IRVING BERLIN - PROGRAM SIGNED CIRCA 1946 CO-SIGNED BY: HILDEGARDE, BASIL RATHBONE, TITO GUIZAR, DAVE APOLLON - HFSID 252084
Sale Price $680.00
IRVING BERLIN, BASIL RATHBONE, HILDEGARDE, TITO GUÍZAR, and DAVE APOLLON
These five major entertainment industry stars all signed this radio program from October 1946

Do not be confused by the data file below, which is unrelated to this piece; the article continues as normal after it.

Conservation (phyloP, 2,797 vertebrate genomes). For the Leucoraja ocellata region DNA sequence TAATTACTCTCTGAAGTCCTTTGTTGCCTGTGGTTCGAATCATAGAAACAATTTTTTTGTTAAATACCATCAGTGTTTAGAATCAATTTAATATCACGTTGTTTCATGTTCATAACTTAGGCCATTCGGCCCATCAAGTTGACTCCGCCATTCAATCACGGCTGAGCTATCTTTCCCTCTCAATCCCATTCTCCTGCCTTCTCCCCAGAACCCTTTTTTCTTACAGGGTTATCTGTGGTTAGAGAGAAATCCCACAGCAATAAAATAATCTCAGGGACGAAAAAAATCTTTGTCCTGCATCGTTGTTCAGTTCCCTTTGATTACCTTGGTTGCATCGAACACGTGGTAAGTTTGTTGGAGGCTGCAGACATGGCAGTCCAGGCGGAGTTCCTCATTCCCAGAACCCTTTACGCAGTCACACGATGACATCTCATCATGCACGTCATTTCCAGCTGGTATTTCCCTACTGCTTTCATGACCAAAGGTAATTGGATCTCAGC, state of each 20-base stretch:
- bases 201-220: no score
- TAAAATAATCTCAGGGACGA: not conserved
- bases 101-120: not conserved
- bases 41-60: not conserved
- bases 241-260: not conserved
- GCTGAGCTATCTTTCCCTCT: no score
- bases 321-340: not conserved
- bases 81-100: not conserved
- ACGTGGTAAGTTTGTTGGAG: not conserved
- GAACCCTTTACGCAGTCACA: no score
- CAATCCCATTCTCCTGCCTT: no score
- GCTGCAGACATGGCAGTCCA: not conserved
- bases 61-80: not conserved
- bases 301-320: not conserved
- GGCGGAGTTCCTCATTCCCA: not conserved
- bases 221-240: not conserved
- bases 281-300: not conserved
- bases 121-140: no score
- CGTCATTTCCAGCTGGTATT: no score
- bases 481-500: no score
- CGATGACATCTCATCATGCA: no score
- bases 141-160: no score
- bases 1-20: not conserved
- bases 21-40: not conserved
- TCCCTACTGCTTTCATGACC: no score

Typed Program signed: "Sincerely/Basil Rathbone", "Irving Berlin", "Hildegard", "Sincerely/Tito Guizar" and "Dave Apollon", 1p, 8½x10. New York, October 13, 1946. Headed: "Radio Program/The Campbell Room/Starring/Hildegarde". Rathbone, Berlin, Guizar and Apollon are listed as guests. Irving Berlin (1888-1989), born Israel Isidore Baline in Tumen, Siberia, Russia, was such a force in American music that in 1924, when Berlin was just 37, songwriter Jerome Kern gave this assessment: "Irving Berlin has no place in American music. He is American music." If the only song he ever wrote was "God Bless America", made famous by Kate Smith, Berlin would be an important part of American music. But Berlin wrote more than 1,500 songs, including the classics "A Pretty Girl is Like a Melody", "There's No Business Like Show Business", "White Christmas", and "Blue Skies", 19 musicals, including Annie Get Your Gun (1946) and Call Me Madam (1950), and the scores of 18 movies, including Holiday Inn. British actor Basil Rathbone (1892-1967), who appeared on Broadway 23 times and won the 1948 Tony Award for Best Actor in a Play for his performance in The Heiress, is also known for his film work in period costume dramas. He was nominated for Academy Awards for Best Supporting Actor for playing Tybalt in Romeo and Juliet (1936) and King Louis XVI in If I Were King (1938). He also appeared as Murdstone in David Copperfield (1934), Karenin in Anna Karenina (1936) and Guy of Gisbourne in The Adventures of Robin Hood (1938). In 1939, Rathbone was cast as Sherlock Holmes in The Hound of the Baskervilles, the first of 14 screen appearances as Conan Doyle's master detective. He also played Holmes on radio from 1939-1946. Hildegarde Loretta Sell (1906-2005) was popularly known by her first name only or simply as "The Incomparable Hildegarde". A classically trained pianist who played in vaudeville from 1926, she emerged as a popular singer in the 1930s and 1940s with hits that included "Darling, Je Vous Aime Beaucoup". She also had a popular radio program, Hildegarde's Raleigh Room. She was renowned around the world and, having never married, had many admirers. Some of her many showmanship innovations include wearing sleeves at every performance and going by only her first name. These unique calling cards, as well as her incredible voice and flirtatious manner, broke new ground on the evening club circuit. Mexican actor/singer Tito Guízar (1908-1999) is credited with introducing the singing cowboy in Mexican films. Guízar, who went to New York in 1929 to study opera, had a radio show there and sang both operas and Mexican cowboy songs at Carnegie Hall. After a brief stint in Hollywood starring opposite such stars as Roy Rogers, Dorothy Lamour and Mae West, Guízar returned to Spanish-language films and could be seen on Mexican TV through the 1990s. Russian-born mandolin virtuoso Dave Apollon (1897-1972), who came to the U.S. in 1919, released his first recording in 1932. He is especially noted for his 1946 New York jam session with guitarist Django Reinhardt, who was in the city at the time with Duke Ellington's band. After moving to California in the early 1950s, Apollon signed a contract at the Desert Inn in Las Vegas, playing there from 1956-1963. Lightly soiled. Two paper clip stains at upper margin. Otherwise, fine condition.
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